War of the Rebellion: Serial 041 Page 0292 W. FLA., S. ALA., S. MISS., LA., TEX., N. MEX. Chapter XXXVIII.

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should not have returned, but should have continued to the point indicated for landing upon the coast, as contemplated in the instructions. This would have been done but for the withdrawal of the two boats that were free after the loss of the Sachem and the Clifton. The expedition sailed from the Mississippi on the 4th of September, and returned attempt, the failure having given notice to the enemy of our purposes, and enabled him to concentrate his forces against us. I therefore directed the movement of the troops across Berwick Bay, with a view to an overland movement into Texas. The deficiency of transportation, the removal of the numerous obstructions to the navigation of the Teche, and the difficult of obtaining supplies, made it impracticable for us to reach Opelousas until this date.

We are now in position for a movement westward into Texas and northward to Northeastern Texas, by the way of Shreveport. The resources of the whole of this country are completely and thoroughly destroyed by the enemy. To the Sabine, we have a march from Opelousas and Vermillionville of between 100 and 200 miles, without water, without supplies, and without other transportation than by wagons. At Niblett's Bluff, on the Sabine, we shall encounter all the possible force of the enemy in the State of Texas, and a powerful enemy hanging upon our rear throughout the whole march, which is now waiting for us between Alexandria and Opelousas. From the Sabine to Houston is 100 miles, making altogether a march of from 250 to 300 miles. By the way of Alexandria and Shreveport to Marshall, which is the nearest point on the other route, we have a march of from 350 to 400 miles in that direction, without other communication than by wagon train, and through a country utterly depleted of all its material resources. Either of these routes present almost insuperable difficulties. It is not good policy to fight an absent enemy in a desert country, if it can be avoided.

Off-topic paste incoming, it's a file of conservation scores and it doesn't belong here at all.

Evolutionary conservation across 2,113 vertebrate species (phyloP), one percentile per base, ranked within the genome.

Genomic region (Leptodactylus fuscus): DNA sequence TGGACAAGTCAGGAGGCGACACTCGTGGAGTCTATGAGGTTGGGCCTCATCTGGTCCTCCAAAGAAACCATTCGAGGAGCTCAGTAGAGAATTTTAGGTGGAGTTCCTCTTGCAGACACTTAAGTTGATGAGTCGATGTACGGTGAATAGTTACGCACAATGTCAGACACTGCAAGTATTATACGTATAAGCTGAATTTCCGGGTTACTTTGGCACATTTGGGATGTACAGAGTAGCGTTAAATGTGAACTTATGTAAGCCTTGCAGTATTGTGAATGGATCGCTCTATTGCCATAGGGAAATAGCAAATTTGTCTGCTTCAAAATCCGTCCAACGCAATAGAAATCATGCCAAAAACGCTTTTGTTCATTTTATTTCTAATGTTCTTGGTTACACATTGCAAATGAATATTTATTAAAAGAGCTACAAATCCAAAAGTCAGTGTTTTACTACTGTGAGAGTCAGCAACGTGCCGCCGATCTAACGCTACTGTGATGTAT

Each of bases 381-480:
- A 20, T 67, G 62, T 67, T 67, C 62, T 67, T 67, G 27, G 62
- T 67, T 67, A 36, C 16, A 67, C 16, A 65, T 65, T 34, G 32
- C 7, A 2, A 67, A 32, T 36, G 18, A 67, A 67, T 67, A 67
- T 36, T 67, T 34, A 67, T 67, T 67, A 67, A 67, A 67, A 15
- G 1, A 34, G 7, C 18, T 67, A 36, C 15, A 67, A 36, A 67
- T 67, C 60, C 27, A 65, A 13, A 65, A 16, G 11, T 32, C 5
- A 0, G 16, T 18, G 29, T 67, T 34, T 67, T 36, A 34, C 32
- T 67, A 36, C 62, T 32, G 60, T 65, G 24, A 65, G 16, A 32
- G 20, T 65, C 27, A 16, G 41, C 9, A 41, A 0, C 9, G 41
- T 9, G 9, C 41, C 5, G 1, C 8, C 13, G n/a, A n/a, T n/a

While the army is preparing itself for one or the other of these movements, I propose to attempt a lodgment upon some point on the coast from the mouth of the Mississippi to the Rio Grande. The gunboat Tennessee was dispatched by Commodore Bell for this purpose on the 29th. A careful and intelligent engineer, Captain Baker, accompanied the expedition. The Tennessee returned to New Orleans on the 16th instant. The report was most favorable for operations upon the Gulf coast, and the difficulties, although great, much less than those presented upon either of the land routes, by the way of Niblett's Bluff to Houston, or to Alexandria, Shreveport, and Marshall, and, if it is successful, the results must be far more important than could be obtained by getting possession of the town of Marshall in Northeastern Texas. I have therefore determined to make an expedition for the purpose of landing between Sabine and the Rio Grande, most probably at the latter point. The expedition will sail to-morrow morning (23d) at 9 o'clock. The troops, about 3,500 in number, are under the command of Major-General Dana. I accompany the expedition myself, and am confident of its success. The earliest possible communication will be made to you of its results. This expedition will produce exactly the same results as beginning at the Rio Grande and moving eastward, instead of at the Sabine, moving westward.

I have the honor to be, with much respect, your obedient servant,


Major-General, Commanding.